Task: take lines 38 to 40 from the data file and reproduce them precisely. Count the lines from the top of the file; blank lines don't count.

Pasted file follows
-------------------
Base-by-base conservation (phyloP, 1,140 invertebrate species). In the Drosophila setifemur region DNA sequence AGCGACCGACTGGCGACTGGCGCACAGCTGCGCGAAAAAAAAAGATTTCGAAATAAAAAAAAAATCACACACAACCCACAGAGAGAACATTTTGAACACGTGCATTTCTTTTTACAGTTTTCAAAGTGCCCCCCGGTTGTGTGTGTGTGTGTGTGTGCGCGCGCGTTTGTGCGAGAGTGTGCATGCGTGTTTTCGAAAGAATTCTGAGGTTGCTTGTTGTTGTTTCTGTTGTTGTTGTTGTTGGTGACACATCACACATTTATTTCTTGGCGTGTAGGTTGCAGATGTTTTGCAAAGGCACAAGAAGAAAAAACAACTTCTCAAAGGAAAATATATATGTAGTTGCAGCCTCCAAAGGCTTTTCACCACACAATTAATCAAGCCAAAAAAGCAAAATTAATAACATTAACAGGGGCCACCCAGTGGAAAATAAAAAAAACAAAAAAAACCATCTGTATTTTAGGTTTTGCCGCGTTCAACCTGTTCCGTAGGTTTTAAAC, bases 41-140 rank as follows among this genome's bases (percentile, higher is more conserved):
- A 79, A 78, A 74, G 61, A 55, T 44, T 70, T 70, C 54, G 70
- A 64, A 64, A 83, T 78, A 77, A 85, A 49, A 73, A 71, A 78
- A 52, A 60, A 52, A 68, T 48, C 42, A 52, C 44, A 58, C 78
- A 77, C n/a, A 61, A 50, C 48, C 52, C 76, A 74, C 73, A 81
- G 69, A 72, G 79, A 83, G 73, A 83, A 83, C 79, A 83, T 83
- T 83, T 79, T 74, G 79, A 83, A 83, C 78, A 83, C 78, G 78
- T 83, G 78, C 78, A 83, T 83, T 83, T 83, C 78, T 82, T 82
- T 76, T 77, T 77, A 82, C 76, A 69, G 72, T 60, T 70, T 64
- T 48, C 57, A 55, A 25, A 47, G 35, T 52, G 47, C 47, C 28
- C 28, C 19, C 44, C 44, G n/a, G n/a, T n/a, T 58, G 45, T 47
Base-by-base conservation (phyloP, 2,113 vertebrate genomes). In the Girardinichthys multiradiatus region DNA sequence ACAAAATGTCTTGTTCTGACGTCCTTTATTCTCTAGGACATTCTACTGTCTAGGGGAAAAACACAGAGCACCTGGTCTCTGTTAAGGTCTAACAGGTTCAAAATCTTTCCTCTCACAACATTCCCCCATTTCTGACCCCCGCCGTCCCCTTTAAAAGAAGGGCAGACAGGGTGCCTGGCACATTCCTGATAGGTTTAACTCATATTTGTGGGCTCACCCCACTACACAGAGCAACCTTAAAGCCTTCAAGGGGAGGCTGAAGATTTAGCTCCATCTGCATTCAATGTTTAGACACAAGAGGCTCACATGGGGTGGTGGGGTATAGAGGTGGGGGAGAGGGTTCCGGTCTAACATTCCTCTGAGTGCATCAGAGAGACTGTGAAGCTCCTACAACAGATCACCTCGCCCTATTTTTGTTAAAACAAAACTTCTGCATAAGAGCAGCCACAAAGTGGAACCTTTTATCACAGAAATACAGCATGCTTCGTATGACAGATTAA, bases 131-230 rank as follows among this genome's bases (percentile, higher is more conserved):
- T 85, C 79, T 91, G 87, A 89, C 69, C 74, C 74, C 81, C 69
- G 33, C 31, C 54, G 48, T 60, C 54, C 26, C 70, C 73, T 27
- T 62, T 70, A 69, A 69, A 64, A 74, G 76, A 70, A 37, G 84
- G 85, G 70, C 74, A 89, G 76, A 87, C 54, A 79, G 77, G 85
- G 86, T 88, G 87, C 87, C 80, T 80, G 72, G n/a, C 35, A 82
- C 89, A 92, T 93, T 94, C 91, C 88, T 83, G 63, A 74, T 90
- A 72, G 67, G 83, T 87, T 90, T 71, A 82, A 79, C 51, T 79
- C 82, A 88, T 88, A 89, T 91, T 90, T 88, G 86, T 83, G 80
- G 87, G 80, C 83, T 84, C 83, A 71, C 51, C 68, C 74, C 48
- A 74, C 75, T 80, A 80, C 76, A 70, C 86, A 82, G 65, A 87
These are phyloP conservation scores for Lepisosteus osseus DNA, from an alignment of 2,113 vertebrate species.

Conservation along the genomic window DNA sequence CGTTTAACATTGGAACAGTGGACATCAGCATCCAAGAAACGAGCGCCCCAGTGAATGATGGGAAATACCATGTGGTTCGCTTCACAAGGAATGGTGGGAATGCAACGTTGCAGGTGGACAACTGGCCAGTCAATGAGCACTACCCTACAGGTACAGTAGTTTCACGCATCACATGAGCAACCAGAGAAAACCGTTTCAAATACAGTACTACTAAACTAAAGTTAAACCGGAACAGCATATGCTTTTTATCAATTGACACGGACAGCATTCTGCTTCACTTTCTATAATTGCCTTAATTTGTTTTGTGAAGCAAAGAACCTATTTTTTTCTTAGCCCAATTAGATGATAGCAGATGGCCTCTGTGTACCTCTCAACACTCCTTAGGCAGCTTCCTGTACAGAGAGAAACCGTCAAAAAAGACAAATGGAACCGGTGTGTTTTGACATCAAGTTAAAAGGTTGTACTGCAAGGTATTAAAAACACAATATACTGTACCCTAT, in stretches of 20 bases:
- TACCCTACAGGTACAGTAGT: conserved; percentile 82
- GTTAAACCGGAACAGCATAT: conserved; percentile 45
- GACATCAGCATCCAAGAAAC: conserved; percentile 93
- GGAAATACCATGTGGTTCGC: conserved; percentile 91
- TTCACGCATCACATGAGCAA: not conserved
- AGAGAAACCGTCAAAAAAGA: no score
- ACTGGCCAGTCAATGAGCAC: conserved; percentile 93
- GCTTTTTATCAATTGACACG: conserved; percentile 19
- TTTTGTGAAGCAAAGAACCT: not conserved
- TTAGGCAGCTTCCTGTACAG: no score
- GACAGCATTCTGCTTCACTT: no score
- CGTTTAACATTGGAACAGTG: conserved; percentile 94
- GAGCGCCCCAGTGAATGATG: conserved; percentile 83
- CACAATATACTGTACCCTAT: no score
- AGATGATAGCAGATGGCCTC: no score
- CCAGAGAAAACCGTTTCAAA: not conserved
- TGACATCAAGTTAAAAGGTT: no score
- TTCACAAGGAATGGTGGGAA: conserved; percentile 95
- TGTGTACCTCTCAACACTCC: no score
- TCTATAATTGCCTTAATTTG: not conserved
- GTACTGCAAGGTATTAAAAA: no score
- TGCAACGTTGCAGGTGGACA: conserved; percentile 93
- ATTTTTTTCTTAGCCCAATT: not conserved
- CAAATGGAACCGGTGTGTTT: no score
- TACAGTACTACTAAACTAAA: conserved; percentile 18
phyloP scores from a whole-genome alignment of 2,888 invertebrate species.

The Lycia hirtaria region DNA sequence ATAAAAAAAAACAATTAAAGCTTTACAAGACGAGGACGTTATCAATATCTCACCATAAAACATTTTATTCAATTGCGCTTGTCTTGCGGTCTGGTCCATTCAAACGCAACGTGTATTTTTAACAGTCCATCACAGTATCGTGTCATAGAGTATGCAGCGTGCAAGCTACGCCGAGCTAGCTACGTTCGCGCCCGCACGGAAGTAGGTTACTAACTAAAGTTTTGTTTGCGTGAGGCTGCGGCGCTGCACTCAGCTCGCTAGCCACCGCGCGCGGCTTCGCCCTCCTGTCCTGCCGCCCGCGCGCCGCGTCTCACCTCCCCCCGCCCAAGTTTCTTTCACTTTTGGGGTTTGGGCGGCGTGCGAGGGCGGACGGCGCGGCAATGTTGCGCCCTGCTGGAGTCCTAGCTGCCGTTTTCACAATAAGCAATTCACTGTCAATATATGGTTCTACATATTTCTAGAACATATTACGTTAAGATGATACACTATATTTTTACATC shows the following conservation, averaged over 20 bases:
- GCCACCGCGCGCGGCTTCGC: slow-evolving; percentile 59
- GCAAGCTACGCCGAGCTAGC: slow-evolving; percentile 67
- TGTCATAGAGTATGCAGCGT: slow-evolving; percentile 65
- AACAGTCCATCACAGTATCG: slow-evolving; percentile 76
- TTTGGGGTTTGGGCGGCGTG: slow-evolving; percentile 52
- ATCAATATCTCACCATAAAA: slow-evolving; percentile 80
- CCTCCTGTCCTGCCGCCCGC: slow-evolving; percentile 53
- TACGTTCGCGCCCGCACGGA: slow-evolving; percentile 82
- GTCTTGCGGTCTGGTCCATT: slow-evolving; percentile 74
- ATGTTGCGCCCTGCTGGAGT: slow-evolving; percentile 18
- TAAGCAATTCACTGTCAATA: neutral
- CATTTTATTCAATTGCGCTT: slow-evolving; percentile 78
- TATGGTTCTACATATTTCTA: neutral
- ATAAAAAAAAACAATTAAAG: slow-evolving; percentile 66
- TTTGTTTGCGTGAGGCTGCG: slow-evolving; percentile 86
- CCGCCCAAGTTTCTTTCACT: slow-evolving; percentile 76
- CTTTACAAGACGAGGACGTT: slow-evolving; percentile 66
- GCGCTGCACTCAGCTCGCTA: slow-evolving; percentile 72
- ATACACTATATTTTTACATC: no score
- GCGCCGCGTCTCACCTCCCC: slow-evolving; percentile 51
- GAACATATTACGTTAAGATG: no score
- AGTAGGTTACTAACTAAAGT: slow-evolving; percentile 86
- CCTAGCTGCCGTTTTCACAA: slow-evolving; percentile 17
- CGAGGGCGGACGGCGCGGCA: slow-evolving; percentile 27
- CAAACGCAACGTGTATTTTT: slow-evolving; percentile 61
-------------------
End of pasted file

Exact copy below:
- CACAATATACTGTACCCTAT: no score
- AGATGATAGCAGATGGCCTC: no score
- CCAGAGAAAACCGTTTCAAA: not conserved